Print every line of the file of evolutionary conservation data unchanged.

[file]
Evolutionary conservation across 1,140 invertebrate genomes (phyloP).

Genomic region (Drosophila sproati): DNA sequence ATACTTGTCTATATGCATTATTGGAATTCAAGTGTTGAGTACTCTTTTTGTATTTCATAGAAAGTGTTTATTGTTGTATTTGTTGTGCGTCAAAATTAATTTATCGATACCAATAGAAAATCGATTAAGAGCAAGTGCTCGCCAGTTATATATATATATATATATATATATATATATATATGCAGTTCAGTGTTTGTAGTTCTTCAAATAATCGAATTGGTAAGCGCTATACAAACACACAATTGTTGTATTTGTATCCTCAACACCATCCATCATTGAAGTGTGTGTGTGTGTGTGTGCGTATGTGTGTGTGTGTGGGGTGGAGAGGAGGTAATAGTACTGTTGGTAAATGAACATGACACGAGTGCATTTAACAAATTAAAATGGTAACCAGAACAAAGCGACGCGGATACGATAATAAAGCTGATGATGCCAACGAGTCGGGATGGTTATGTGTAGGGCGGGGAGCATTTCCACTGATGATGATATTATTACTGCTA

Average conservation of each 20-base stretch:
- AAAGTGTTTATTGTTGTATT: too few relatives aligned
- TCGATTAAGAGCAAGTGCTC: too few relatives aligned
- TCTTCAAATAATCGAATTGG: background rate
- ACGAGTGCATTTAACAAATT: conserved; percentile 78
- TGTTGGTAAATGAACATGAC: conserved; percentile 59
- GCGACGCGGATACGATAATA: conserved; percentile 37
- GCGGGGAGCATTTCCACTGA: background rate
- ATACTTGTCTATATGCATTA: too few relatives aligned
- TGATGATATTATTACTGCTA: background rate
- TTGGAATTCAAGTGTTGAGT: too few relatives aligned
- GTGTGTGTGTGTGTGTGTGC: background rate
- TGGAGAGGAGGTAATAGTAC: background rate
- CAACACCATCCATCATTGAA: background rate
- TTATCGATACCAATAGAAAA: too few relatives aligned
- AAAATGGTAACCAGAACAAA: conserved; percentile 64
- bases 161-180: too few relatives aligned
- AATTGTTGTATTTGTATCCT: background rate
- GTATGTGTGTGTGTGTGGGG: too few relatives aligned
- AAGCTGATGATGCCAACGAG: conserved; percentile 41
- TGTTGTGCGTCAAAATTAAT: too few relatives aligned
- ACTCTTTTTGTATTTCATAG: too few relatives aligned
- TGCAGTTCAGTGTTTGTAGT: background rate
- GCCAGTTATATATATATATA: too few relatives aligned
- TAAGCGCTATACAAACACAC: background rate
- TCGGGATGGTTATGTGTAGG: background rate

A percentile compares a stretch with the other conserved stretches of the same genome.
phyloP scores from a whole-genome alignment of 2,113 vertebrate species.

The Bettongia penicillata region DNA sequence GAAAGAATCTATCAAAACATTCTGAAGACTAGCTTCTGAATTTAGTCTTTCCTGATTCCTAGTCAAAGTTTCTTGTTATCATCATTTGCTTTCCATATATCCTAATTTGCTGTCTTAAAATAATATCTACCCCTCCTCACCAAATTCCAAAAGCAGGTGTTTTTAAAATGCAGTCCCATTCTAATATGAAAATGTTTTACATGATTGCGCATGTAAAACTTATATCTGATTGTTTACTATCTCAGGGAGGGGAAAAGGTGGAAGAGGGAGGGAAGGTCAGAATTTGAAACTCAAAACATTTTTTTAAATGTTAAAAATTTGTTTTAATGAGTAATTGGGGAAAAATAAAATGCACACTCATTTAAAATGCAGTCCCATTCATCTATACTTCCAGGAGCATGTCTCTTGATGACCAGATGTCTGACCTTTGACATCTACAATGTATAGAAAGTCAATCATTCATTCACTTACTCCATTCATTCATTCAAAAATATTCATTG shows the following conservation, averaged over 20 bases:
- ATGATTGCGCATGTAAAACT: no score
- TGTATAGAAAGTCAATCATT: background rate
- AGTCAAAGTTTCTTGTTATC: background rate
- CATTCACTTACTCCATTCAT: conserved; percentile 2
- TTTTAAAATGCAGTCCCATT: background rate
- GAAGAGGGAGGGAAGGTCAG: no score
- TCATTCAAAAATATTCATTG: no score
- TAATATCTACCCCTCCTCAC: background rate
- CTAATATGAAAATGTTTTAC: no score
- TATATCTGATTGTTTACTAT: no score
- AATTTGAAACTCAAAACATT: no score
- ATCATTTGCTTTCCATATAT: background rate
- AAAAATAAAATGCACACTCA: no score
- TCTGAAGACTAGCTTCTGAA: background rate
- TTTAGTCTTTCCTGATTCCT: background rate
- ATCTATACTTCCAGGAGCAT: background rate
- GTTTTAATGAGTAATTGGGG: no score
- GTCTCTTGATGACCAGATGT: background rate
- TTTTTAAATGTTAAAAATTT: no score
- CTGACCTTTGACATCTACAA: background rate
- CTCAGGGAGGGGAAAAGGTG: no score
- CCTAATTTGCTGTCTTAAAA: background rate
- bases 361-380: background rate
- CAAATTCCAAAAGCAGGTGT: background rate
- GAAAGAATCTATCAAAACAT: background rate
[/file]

Evolutionary conservation across 1,140 invertebrate genomes (phyloP).

Genomic region (Drosophila sproati): DNA sequence ATACTTGTCTATATGCATTATTGGAATTCAAGTGTTGAGTACTCTTTTTGTATTTCATAGAAAGTGTTTATTGTTGTATTTGTTGTGCGTCAAAATTAATTTATCGATACCAATAGAAAATCGATTAAGAGCAAGTGCTCGCCAGTTATATATATATATATATATATATATATATATATATGCAGTTCAGTGTTTGTAGTTCTTCAAATAATCGAATTGGTAAGCGCTATACAAACACACAATTGTTGTATTTGTATCCTCAACACCATCCATCATTGAAGTGTGTGTGTGTGTGTGTGCGTATGTGTGTGTGTGTGGGGTGGAGAGGAGGTAATAGTACTGTTGGTAAATGAACATGACACGAGTGCATTTAACAAATTAAAATGGTAACCAGAACAAAGCGACGCGGATACGATAATAAAGCTGATGATGCCAACGAGTCGGGATGGTTATGTGTAGGGCGGGGAGCATTTCCACTGATGATGATATTATTACTGCTA

Average conservation of each 20-base stretch:
- AAAGTGTTTATTGTTGTATT: too few relatives aligned
- TCGATTAAGAGCAAGTGCTC: too few relatives aligned
- TCTTCAAATAATCGAATTGG: background rate
- ACGAGTGCATTTAACAAATT: conserved; percentile 78
- TGTTGGTAAATGAACATGAC: conserved; percentile 59
- GCGACGCGGATACGATAATA: conserved; percentile 37
- GCGGGGAGCATTTCCACTGA: background rate
- ATACTTGTCTATATGCATTA: too few relatives aligned
- TGATGATATTATTACTGCTA: background rate
- TTGGAATTCAAGTGTTGAGT: too few relatives aligned
- GTGTGTGTGTGTGTGTGTGC: background rate
- TGGAGAGGAGGTAATAGTAC: background rate
- CAACACCATCCATCATTGAA: background rate
- TTATCGATACCAATAGAAAA: too few relatives aligned
- AAAATGGTAACCAGAACAAA: conserved; percentile 64
- bases 161-180: too few relatives aligned
- AATTGTTGTATTTGTATCCT: background rate
- GTATGTGTGTGTGTGTGGGG: too few relatives aligned
- AAGCTGATGATGCCAACGAG: conserved; percentile 41
- TGTTGTGCGTCAAAATTAAT: too few relatives aligned
- ACTCTTTTTGTATTTCATAG: too few relatives aligned
- TGCAGTTCAGTGTTTGTAGT: background rate
- GCCAGTTATATATATATATA: too few relatives aligned
- TAAGCGCTATACAAACACAC: background rate
- TCGGGATGGTTATGTGTAGG: background rate

A percentile compares a stretch with the other conserved stretches of the same genome.
phyloP scores from a whole-genome alignment of 2,113 vertebrate species.

The Bettongia penicillata region DNA sequence GAAAGAATCTATCAAAACATTCTGAAGACTAGCTTCTGAATTTAGTCTTTCCTGATTCCTAGTCAAAGTTTCTTGTTATCATCATTTGCTTTCCATATATCCTAATTTGCTGTCTTAAAATAATATCTACCCCTCCTCACCAAATTCCAAAAGCAGGTGTTTTTAAAATGCAGTCCCATTCTAATATGAAAATGTTTTACATGATTGCGCATGTAAAACTTATATCTGATTGTTTACTATCTCAGGGAGGGGAAAAGGTGGAAGAGGGAGGGAAGGTCAGAATTTGAAACTCAAAACATTTTTTTAAATGTTAAAAATTTGTTTTAATGAGTAATTGGGGAAAAATAAAATGCACACTCATTTAAAATGCAGTCCCATTCATCTATACTTCCAGGAGCATGTCTCTTGATGACCAGATGTCTGACCTTTGACATCTACAATGTATAGAAAGTCAATCATTCATTCACTTACTCCATTCATTCATTCAAAAATATTCATTG shows the following conservation, averaged over 20 bases:
- ATGATTGCGCATGTAAAACT: no score
- TGTATAGAAAGTCAATCATT: background rate
- AGTCAAAGTTTCTTGTTATC: background rate
- CATTCACTTACTCCATTCAT: conserved; percentile 2
- TTTTAAAATGCAGTCCCATT: background rate
- GAAGAGGGAGGGAAGGTCAG: no score
- TCATTCAAAAATATTCATTG: no score
- TAATATCTACCCCTCCTCAC: background rate
- CTAATATGAAAATGTTTTAC: no score
- TATATCTGATTGTTTACTAT: no score
- AATTTGAAACTCAAAACATT: no score
- ATCATTTGCTTTCCATATAT: background rate
- AAAAATAAAATGCACACTCA: no score
- TCTGAAGACTAGCTTCTGAA: background rate
- TTTAGTCTTTCCTGATTCCT: background rate
- ATCTATACTTCCAGGAGCAT: background rate
- GTTTTAATGAGTAATTGGGG: no score
- GTCTCTTGATGACCAGATGT: background rate
- TTTTTAAATGTTAAAAATTT: no score
- CTGACCTTTGACATCTACAA: background rate
- CTCAGGGAGGGGAAAAGGTG: no score
- CCTAATTTGCTGTCTTAAAA: background rate
- bases 361-380: background rate
- CAAATTCCAAAAGCAGGTGT: background rate
- GAAAGAATCTATCAAAACAT: background rate